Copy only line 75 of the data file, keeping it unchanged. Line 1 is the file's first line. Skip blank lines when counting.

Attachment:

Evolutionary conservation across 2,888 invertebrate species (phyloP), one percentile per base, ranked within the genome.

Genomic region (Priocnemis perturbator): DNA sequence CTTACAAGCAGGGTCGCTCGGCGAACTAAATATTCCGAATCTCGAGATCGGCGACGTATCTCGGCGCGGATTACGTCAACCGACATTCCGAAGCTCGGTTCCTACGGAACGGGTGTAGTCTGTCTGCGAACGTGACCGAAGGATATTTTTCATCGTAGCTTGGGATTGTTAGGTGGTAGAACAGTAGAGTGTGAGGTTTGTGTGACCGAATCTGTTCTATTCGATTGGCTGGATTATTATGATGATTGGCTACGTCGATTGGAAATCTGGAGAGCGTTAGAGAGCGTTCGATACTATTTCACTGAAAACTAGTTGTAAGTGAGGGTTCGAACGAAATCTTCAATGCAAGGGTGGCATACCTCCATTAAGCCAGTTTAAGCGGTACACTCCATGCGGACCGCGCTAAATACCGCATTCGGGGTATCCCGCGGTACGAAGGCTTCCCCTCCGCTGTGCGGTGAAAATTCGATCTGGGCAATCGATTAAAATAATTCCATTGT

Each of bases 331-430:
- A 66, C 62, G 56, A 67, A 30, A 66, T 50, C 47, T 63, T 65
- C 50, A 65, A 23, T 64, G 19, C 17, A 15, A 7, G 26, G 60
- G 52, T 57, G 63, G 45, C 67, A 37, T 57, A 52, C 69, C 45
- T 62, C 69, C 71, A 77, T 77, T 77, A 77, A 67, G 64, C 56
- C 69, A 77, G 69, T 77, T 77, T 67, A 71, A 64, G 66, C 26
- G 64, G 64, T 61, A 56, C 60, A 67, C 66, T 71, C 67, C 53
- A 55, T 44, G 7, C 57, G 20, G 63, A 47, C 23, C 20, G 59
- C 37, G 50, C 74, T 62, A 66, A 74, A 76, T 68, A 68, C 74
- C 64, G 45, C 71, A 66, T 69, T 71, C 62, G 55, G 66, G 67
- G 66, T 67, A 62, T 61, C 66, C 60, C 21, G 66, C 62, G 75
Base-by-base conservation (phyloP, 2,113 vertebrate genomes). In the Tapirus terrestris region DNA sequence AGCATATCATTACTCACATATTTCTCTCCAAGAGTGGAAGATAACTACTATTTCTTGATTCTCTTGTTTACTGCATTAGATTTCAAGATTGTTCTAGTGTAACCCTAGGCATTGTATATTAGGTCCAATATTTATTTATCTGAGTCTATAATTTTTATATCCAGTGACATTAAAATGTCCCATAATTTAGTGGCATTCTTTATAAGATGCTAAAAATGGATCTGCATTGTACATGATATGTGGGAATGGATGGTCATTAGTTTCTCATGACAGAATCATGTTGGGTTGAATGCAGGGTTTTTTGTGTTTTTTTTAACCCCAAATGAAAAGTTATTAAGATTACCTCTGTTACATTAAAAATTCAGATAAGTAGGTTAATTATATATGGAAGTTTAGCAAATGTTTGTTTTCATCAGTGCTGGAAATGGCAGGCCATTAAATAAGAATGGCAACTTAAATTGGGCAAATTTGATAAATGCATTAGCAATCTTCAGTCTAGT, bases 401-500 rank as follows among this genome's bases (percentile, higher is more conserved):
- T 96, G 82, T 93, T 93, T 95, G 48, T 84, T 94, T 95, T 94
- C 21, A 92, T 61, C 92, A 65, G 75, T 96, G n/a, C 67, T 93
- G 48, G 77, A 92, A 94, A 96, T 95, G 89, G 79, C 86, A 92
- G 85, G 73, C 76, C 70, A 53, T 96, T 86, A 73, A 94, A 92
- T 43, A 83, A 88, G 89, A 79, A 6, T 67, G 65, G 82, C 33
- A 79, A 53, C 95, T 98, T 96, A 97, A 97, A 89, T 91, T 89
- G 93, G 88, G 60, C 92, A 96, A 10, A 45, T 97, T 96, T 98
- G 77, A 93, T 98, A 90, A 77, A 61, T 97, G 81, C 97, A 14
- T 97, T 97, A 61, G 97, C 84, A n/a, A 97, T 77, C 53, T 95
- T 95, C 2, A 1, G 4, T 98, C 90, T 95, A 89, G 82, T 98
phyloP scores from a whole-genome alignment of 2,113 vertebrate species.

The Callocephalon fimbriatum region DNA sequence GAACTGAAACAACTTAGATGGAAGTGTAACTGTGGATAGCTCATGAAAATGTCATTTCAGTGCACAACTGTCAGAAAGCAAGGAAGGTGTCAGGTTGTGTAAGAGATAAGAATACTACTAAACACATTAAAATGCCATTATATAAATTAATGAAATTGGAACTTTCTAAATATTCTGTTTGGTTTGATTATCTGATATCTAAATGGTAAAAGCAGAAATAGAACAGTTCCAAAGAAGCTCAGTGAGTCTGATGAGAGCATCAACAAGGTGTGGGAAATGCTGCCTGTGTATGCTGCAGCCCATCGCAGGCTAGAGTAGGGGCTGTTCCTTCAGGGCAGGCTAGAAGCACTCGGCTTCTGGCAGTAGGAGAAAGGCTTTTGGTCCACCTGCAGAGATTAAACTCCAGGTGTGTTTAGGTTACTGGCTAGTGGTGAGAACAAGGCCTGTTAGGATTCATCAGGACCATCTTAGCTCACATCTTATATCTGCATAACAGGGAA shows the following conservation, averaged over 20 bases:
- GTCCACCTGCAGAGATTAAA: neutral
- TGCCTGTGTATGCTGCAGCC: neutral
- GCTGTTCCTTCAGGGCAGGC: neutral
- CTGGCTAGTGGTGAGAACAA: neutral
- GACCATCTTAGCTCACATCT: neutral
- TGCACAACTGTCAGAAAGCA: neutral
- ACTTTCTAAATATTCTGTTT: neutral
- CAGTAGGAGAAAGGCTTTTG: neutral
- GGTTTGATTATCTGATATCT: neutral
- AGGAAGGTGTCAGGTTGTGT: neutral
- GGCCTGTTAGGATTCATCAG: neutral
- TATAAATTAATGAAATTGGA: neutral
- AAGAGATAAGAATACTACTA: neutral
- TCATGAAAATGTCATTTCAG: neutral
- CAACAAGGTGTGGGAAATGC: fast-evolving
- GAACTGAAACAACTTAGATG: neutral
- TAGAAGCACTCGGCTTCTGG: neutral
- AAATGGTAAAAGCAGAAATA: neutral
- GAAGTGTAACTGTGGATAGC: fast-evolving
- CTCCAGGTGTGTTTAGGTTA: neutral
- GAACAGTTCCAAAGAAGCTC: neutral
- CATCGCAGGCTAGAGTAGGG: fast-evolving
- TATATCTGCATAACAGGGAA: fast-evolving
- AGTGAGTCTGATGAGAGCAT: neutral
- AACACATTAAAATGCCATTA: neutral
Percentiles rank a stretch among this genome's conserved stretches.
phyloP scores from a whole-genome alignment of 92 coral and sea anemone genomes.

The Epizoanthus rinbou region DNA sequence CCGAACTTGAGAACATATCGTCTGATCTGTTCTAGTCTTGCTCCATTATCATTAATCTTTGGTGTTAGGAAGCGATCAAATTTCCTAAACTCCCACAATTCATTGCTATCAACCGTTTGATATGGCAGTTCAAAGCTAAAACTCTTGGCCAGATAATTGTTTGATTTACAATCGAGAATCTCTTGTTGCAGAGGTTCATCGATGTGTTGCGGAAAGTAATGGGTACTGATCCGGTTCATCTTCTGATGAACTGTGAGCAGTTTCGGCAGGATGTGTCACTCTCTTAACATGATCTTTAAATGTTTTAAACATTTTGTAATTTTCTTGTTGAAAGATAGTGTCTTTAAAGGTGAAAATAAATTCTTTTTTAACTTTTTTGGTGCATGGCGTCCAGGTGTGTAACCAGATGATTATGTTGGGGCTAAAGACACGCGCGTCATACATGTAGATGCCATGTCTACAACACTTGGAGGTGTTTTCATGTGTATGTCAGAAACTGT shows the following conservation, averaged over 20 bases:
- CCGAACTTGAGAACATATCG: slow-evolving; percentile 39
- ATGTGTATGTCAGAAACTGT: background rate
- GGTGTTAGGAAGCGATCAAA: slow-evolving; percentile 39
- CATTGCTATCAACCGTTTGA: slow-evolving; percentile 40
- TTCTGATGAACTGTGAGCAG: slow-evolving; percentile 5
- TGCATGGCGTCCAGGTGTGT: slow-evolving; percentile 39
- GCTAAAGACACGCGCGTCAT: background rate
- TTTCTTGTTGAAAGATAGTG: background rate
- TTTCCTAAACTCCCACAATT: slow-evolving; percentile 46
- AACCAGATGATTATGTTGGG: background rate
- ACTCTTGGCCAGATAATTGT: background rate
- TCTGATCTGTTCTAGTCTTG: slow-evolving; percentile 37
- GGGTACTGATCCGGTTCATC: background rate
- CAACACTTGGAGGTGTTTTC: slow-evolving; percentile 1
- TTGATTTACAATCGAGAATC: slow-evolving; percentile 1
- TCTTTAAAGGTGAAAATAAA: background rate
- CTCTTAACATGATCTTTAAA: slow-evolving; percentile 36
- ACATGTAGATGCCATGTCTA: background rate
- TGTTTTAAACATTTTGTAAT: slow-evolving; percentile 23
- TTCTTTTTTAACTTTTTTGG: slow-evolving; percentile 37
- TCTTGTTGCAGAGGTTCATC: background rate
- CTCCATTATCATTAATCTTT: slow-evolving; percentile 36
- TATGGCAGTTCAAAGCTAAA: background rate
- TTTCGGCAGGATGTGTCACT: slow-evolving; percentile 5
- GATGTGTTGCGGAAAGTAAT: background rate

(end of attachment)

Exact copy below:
- TCTTGTTGCAGAGGTTCATC: background rate